There’s nothing fundamentally wrong with the Ireland-set creature feature, The Perished. It’s just that there is a crucial disconnect between what the movie wants to be and what it ends up being. The film doesn’t stand by the courage of its convictions.
A pre-title card informs us that between 1980 and 2017, many Irish women burdened with unwanted pregnancies faced a terrifying fate. Often, they were cast out from their families, and many were remanded to Magdalene Laundries (mental institutions). Others felt compelled to travel to foreign countries to obtain an abortion. Young Sarah is one such woman.
Bubbly and beautiful, Sarah (Courtney McKeon) is in love with her boyfriend, Shane (Fiach Kunz, who looks as though he could be one of the Hemsworth brothers), likes to hang out with her friends, and enjoys cutting loose every now and then. Unfortunately, her home life isn’t so rosy. Her mother, Elaine (Noelle Clarke), is a religious zealot in the Margaret White vain and her father, Richard (Conor Lambert), while kind and understanding to his daughter, is powerless in the wake of his domineering wife.
“…Sarah is…forced to confront her abortion alone…Almost immediately, she starts to hear the soft cries of babies a la The Tell-Tale Heart.”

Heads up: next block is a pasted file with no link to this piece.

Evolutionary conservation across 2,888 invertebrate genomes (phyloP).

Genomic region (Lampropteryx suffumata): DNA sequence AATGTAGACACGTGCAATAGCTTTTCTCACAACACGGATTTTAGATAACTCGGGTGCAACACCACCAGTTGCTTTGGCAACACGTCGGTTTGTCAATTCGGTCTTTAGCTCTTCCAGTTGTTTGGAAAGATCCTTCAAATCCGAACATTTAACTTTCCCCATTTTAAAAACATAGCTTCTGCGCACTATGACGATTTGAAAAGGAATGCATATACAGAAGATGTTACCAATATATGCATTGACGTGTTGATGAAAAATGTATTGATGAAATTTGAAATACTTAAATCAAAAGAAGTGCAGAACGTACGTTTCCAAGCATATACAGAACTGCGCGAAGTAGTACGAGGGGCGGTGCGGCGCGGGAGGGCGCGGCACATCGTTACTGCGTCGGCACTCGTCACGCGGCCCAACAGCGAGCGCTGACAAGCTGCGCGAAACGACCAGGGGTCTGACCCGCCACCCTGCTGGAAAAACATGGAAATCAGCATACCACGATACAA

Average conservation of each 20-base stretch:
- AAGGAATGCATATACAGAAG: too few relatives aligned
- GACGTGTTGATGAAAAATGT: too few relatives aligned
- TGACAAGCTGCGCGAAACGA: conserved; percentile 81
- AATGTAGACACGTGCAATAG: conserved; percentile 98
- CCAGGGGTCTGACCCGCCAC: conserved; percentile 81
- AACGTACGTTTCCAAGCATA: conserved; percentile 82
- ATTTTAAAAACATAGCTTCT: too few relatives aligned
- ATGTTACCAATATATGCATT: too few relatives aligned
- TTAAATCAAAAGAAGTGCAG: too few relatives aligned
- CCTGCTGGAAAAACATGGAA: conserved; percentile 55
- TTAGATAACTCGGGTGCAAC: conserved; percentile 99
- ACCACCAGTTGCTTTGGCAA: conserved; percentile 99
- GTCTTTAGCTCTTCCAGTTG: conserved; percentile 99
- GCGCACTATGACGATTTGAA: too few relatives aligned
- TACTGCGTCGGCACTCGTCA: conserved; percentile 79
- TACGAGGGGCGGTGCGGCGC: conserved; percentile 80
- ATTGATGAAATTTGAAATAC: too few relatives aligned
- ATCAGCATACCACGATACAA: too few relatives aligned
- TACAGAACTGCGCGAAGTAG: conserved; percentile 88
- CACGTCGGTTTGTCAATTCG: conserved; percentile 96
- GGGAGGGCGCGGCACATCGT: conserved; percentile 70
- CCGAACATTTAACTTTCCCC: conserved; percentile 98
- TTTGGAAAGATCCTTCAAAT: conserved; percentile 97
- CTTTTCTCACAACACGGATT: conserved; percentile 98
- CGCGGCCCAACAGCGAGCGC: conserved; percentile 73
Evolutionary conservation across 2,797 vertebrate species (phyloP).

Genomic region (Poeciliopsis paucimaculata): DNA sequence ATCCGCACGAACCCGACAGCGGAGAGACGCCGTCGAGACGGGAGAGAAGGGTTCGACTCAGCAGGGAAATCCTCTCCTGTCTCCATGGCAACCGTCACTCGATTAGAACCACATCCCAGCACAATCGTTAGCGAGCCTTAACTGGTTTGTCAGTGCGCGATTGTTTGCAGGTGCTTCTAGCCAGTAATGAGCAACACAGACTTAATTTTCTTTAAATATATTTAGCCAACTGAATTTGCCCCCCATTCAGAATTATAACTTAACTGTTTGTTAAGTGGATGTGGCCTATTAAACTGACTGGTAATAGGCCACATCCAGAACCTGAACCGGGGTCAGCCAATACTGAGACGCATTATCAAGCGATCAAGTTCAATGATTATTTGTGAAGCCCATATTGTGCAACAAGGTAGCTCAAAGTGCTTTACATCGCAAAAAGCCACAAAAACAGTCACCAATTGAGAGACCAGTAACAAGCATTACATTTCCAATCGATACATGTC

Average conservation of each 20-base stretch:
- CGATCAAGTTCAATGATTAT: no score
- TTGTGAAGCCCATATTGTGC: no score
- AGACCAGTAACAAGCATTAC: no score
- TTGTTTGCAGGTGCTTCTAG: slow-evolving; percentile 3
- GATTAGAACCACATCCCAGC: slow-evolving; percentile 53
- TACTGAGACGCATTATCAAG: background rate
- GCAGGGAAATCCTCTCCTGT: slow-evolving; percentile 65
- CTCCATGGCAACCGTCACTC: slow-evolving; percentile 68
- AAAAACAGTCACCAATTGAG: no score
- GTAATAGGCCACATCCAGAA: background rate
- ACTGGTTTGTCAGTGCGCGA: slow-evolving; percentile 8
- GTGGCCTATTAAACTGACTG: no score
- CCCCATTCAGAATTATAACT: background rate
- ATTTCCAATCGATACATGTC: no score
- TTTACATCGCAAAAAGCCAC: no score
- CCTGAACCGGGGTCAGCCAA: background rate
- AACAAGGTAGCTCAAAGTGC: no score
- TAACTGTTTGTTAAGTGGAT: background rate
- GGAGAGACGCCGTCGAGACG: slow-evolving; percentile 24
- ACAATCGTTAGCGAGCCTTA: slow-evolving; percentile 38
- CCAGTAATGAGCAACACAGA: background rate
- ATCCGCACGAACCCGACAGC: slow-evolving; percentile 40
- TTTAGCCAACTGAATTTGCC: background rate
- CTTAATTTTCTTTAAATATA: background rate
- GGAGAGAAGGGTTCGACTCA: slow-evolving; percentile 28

Not long after Shane blindsides her with the “I need space” line, Sarah’s parents uncover her pregnancy, and Sarah is swiftly exiled from her home and forced to confront her abortion alone. Fortunately, Sarah has a gay BFF in Davet (Paul Fitzgerald), who rescues her and brings her to recuperate in his parent’s countryside mansion.
Almost immediately, she starts to hear the soft cries of babies a la The Tell-Tale Heart. Furthermore, Sarah experiences spontaneous bleeding and suffers excruciating and mysterious tooth pain. Is it all in Sarah’s head, a psychosomatic coping mechanism following a traumatic event? Or is there something more sinister at play in the house?
McKeon is excellent at conveying the lost innocence that befalls her character after she is so cruelly abandoned. Her wide-eyes express the desire of a wounded soul searching for guidance but encountering only fear and uncertainty. McKeon allows us to appreciate Sarah’s genuine confusion and apparent hysteria deeply.
"…Maternal horror can almost be classified as a subgenre all its own."